Since the real-world utilization of fixed-life (InterstimTM II) and rechargeable (InterstimTM Micro, Axonics®) SNM systems has not been studied, we designed a prospective study at University of California, Los Angeles to investigate demographic differences in device selection and the long-term device specific satisfaction with each type of battery. Two separate ordinal scale surveys were administered. The first was administered after the patient chose device type. The second was administered 6 to 12 months after battery implantation and also included an open-ended question to explore patient concerns. We included patients undergoing device placement for all indications, but excluded those patients who had a strong indication for one device or another (eg multiple sclerosis patient with poor manual dexterity) and therefore were not able to choose between devices.
Preliminary results were analyzed from our first 35 patients. Perhaps not surprisingly given the small sample size, there was no significant difference in mean age, body mass index, gender, treatment indication, prior SNM or history of neurogenic bladder between the 2 battery types. While not statistically significant, patients who chose the fixed-life device tended to be older (68.1 vs 60.2 years, p=0.11) and to have a history of neurological disease (29% vs 10%, p=0.19). Flexibility was most often rated as “very important” to patients who chose the fixed-life device, while small device size and minimizing future surgeries seemed to be the most important to patients choosing the rechargeable battery.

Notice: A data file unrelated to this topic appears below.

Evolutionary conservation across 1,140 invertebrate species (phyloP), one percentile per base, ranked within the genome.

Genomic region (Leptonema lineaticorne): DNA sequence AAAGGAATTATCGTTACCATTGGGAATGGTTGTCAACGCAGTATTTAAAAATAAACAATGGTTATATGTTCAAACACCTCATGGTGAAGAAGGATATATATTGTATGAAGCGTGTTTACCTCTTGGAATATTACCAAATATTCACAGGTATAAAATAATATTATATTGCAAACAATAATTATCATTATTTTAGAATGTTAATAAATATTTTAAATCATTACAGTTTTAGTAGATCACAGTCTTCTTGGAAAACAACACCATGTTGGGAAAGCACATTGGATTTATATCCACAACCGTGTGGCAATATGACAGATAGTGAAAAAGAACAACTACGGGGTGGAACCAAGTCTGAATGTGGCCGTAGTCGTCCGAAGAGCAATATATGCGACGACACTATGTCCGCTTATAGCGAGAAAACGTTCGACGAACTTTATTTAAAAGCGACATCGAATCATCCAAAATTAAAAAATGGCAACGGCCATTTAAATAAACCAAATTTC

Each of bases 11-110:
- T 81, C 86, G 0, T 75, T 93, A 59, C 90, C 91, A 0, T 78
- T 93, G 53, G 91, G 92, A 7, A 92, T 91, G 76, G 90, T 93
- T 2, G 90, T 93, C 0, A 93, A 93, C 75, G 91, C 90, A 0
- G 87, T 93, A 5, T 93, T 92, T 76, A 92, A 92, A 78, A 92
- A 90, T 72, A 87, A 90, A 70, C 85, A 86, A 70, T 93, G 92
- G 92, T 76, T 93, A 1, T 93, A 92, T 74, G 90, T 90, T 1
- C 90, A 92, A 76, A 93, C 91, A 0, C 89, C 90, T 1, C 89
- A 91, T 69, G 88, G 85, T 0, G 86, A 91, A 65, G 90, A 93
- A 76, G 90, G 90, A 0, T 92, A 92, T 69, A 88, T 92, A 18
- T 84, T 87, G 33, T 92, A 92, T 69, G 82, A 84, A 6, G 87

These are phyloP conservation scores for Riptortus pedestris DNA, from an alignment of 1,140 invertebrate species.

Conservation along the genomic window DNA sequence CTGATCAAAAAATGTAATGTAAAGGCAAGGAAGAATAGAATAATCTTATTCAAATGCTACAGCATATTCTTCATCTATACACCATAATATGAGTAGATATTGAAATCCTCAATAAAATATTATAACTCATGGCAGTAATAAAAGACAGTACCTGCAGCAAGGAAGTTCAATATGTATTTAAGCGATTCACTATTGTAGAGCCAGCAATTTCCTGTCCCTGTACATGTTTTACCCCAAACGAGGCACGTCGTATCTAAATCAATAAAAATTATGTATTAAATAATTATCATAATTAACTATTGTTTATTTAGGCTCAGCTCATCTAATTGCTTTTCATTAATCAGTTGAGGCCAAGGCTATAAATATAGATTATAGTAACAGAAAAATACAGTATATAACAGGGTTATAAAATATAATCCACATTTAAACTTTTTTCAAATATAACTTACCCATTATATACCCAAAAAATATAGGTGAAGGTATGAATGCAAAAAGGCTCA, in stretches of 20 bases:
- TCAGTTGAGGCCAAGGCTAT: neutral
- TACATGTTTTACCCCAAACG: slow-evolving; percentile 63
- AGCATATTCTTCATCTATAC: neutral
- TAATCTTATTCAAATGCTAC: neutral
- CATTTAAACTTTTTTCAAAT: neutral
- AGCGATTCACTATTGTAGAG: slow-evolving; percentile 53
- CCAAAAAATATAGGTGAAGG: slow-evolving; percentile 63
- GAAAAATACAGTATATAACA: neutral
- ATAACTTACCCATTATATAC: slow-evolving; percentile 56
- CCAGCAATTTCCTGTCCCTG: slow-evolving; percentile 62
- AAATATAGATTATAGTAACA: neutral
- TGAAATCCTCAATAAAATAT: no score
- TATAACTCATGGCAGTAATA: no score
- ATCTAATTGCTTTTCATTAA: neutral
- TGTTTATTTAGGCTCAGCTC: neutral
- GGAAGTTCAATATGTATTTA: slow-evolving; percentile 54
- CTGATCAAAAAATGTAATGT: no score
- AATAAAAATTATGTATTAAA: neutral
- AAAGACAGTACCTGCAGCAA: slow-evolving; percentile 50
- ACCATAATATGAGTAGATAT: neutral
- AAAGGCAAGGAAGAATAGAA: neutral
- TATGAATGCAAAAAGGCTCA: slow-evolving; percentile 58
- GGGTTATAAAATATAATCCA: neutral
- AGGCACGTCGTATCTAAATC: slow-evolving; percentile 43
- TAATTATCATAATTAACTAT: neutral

When we followed up with patients after device implantation, all patients who reported improvement in their symptoms said they would recommend SNM to a friend or family member, regardless of battery type. However, when we looked more closely at device satisfaction, we noted some interesting findings. Half of the respondents who had a fixed-life device reported implant site pain “sometimes” or more often, compared to 10% of those with a rechargeable device. When it came to recharging, 3 of 10 patients reported connection issues between the battery and charger at least sometimes, and another 3 reported issues most of the time or always (fig. 1). When these 10 patients were asked if recharging the battery was easy, 2 patients were neutral and 1 disagreed. At least 2 patients reported some regret with choosing a rechargeable battery. Direct patient excerpts are cited in figure 2.